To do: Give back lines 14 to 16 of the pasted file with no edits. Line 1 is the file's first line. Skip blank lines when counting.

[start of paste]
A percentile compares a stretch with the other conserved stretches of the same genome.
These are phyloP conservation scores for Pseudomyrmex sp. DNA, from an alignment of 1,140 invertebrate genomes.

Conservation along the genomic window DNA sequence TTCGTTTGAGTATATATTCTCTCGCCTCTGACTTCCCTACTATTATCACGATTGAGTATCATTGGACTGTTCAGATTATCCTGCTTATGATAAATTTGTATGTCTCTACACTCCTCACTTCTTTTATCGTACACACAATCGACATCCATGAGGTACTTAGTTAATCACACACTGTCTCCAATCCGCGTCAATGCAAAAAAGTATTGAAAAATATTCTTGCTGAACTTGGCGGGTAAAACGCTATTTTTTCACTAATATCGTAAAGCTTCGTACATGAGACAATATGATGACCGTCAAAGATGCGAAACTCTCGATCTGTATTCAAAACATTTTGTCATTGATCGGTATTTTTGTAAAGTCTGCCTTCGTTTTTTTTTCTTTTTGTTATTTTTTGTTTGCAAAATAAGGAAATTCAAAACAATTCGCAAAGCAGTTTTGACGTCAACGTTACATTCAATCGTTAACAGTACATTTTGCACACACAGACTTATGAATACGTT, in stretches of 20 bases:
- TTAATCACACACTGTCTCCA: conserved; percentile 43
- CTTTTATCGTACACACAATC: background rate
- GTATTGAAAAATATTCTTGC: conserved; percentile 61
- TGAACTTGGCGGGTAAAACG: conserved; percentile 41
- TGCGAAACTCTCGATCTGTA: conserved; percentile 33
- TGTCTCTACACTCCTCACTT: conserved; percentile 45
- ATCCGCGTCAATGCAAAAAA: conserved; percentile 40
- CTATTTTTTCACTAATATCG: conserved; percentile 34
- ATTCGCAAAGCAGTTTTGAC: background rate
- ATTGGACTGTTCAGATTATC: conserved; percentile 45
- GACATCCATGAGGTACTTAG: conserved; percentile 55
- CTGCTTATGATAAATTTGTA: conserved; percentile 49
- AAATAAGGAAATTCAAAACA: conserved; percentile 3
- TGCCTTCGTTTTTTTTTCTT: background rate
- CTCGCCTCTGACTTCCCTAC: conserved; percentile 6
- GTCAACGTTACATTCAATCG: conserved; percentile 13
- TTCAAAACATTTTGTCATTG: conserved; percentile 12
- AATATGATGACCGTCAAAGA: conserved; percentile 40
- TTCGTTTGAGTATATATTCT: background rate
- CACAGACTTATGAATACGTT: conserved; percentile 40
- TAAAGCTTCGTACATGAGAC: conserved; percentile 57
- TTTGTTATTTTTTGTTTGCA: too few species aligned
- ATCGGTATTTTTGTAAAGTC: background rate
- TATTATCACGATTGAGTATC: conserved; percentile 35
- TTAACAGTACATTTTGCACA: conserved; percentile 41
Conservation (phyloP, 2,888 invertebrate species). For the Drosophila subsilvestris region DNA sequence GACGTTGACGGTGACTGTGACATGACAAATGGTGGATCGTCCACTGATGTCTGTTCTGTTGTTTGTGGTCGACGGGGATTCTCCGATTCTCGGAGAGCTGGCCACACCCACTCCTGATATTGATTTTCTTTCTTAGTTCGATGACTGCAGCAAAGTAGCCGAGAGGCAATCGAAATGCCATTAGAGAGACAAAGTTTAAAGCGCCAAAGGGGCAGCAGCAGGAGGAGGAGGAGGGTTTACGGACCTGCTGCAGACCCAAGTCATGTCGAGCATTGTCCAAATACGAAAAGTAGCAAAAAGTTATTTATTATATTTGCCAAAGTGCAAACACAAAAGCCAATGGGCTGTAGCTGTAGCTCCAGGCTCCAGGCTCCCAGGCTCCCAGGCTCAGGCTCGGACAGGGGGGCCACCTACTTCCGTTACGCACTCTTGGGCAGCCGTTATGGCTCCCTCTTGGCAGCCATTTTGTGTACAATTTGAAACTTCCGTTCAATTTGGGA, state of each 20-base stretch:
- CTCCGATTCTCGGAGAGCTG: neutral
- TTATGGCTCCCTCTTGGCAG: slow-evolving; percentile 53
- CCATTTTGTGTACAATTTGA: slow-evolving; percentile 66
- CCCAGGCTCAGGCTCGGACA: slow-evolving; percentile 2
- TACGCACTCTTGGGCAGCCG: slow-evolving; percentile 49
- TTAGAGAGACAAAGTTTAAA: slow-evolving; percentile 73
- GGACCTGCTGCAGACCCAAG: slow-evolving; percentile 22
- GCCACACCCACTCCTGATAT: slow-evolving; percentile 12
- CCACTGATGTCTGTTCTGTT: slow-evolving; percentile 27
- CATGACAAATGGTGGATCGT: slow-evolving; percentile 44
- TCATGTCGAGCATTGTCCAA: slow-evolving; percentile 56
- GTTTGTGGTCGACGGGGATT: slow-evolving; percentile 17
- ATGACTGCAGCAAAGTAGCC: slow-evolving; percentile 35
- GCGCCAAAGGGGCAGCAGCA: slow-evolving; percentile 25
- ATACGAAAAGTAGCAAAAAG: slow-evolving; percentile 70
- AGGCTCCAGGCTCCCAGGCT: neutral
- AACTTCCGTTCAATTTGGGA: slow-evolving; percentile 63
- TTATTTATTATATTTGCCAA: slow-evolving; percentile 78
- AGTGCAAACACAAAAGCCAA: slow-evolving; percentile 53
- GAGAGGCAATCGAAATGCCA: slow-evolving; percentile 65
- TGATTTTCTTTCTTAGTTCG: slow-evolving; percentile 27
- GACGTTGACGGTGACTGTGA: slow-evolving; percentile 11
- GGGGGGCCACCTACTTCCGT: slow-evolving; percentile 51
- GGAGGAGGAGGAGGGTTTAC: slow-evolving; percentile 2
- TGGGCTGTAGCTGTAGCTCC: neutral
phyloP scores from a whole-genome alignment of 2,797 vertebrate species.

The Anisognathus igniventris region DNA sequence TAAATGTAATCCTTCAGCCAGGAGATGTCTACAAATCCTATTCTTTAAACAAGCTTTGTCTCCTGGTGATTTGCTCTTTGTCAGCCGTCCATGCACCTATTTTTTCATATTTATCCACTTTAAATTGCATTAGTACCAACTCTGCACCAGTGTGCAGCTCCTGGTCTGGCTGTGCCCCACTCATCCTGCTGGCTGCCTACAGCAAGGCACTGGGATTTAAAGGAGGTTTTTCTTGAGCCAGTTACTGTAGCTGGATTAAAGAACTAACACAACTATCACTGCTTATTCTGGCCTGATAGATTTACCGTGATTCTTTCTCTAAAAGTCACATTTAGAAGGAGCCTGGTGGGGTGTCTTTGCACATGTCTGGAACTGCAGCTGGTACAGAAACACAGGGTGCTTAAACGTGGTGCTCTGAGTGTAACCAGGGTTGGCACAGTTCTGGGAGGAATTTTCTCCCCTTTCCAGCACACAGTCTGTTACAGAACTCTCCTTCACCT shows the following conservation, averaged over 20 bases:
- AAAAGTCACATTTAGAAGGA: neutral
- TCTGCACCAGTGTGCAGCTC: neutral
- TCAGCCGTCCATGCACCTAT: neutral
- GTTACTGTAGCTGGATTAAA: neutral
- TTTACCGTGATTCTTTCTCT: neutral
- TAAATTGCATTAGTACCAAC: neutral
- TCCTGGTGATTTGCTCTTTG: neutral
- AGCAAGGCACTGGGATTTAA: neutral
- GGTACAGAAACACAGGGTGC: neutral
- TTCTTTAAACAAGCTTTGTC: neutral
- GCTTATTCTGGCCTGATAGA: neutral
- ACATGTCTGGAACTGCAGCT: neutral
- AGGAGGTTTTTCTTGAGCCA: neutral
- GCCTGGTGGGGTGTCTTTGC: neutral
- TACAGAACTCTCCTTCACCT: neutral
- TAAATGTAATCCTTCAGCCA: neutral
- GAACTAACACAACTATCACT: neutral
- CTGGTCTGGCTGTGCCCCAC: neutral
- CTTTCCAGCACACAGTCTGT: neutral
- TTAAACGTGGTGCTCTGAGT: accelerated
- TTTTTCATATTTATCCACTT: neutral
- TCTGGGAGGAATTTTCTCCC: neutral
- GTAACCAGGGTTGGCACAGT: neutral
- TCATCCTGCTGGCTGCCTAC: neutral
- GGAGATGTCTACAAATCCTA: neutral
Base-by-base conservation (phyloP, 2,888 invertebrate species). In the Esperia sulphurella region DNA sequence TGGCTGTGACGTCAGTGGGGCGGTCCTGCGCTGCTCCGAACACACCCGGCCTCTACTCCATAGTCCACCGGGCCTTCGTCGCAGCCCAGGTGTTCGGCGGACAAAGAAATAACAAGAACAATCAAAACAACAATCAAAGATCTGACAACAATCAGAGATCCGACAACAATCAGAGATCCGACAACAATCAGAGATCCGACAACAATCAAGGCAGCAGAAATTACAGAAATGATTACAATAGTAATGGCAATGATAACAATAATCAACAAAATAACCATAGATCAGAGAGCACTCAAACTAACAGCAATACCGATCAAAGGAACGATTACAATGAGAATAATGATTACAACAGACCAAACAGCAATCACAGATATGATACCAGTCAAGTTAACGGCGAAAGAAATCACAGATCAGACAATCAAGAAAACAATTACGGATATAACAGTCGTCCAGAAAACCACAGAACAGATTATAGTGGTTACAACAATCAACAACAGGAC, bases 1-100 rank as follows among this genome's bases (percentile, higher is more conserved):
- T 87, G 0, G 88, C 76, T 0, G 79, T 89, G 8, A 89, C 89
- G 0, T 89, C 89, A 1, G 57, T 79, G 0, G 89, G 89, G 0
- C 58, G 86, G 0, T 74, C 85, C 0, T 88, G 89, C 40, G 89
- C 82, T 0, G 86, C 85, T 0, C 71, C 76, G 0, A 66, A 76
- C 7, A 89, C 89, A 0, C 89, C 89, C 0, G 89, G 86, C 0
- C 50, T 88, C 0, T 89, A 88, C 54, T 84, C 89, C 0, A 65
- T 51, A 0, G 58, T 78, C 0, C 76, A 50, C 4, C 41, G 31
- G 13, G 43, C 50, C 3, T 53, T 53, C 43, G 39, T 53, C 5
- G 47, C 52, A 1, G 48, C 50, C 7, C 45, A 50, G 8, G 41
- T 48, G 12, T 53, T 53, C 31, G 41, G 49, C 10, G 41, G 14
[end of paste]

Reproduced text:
- GACATCCATGAGGTACTTAG: conserved; percentile 55
- CTGCTTATGATAAATTTGTA: conserved; percentile 49
- AAATAAGGAAATTCAAAACA: conserved; percentile 3